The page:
Willingness of Kidney and Liver Transplant Candidates to Receive HCV-Infected Organs

Stephanie Cohen, Vanessa Cowan, Vinayak Rohan, Martha Pavlakis, Michael P. Curry, Joel T. Adler, Kassem Safa, Aaron Fleishman, Jessica Shenkel, James R. Rodrigue*

*Corresponding author for this work

Research output: Contribution to journalArticlepeer-review

Abstract

Introduction: Transplantation of organs exposed to hepatitis C virus (HCV) into uninfected patients has yielded excellent outcomes and more widespread adoption may lead to fewer discarded organs and more transplants. Patient perceptions may shed light on acceptability and likely the uptake of HCV+/HCV− transplantation, gaps in understanding, and perceived benefits/risks. Methods: We surveyed 435 uninfected kidney and liver transplant candidates at four centers about their attitude towards HCV-infected organs. Results: The percentage of patients willing to accept HCV-infected organs increased from 58% at baseline, to 86% following education about HCV, direct-acting antiviral agents (DAAs), and HCV+/HCV− transplantation benefits/risks. More willingness to accept an organ from an intravenous drug user (P < 0.001), age >50 y old (P = 0.02), longer waiting time (P = 0.02), more trust in the transplant system (P = 0.03), and previous awareness of DAAs (P = 0.04) were associated with higher willingness to accept an HCV-infected organ. The most important reasons for accepting an HCV-infected organ were a decrease in waiting time (65%), lower mortality and morbidity risk while on the waiting list (63%), effectiveness of DAAs (54%), and a quicker return to higher functional status (51%). Conclusions: Presenting patients with information about HCV+/HCV− transplantation in small doses that are calibrated to account for varying levels of health and numerical literacy is recommended.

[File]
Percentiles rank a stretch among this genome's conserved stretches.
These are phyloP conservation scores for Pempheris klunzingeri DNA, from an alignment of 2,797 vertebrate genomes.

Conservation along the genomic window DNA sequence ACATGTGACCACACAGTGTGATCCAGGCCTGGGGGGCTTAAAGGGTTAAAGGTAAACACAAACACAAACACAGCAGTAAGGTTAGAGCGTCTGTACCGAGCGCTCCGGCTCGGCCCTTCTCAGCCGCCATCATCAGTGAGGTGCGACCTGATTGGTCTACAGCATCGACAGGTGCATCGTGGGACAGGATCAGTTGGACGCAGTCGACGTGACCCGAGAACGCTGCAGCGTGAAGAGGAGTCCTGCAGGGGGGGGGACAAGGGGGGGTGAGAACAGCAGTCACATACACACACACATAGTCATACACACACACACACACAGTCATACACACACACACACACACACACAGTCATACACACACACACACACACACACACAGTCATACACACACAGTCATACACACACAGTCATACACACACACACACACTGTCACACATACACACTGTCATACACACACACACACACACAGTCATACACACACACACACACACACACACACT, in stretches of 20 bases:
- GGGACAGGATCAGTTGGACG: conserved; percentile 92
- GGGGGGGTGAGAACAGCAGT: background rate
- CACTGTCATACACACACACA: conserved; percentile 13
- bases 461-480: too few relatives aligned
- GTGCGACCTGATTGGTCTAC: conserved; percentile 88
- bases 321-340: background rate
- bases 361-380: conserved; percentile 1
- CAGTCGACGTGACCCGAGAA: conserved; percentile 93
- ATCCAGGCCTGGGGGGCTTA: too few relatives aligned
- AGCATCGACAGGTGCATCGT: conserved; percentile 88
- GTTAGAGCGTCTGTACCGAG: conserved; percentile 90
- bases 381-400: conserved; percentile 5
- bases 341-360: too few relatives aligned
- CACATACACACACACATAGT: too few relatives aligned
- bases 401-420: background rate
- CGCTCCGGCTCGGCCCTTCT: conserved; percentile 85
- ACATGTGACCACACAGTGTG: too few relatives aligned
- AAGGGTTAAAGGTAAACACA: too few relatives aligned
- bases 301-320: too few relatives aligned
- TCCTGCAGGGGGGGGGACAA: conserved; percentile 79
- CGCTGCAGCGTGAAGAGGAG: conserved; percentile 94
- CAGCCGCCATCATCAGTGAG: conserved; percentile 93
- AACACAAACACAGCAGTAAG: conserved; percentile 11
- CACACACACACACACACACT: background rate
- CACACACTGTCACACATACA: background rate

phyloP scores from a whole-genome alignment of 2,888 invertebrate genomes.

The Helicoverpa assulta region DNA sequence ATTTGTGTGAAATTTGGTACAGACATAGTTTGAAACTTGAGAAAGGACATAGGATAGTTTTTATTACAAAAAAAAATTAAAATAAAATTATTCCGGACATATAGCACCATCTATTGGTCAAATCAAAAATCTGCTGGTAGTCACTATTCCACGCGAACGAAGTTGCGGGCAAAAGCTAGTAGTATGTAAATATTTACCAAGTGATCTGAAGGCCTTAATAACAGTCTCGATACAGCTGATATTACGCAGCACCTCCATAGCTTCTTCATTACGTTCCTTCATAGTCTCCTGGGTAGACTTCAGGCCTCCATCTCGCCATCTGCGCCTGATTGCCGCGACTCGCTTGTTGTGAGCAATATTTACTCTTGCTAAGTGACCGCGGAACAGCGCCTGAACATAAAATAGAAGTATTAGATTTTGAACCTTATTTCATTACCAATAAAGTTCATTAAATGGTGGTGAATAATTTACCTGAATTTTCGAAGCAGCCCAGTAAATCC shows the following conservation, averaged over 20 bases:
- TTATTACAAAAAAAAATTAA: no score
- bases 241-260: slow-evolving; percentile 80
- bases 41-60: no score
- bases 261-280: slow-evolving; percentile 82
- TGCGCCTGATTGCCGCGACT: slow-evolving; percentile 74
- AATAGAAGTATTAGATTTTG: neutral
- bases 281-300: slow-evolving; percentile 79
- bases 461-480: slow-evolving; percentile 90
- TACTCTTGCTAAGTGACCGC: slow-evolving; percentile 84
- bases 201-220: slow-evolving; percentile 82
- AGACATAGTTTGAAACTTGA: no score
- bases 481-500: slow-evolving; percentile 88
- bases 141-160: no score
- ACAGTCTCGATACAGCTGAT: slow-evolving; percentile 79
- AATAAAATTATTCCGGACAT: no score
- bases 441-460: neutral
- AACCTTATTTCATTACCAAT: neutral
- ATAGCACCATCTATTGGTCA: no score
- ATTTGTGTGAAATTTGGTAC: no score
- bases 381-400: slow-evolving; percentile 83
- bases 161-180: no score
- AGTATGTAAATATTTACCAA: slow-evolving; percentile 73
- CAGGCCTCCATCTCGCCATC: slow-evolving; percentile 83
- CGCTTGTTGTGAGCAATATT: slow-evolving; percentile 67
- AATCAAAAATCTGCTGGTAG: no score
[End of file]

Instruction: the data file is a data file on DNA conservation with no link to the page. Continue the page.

Original languageEnglish (US)
Pages (from-to)342-349
Number of pages8
JournalJournal of Surgical Research
Volume278
DOIs
StatePublished - Oct 2022

Keywords

  • Attitudes
  • Ethics
  • Hepatitis C virus
  • Transplantation

ASJC Scopus subject areas

  • Surgery

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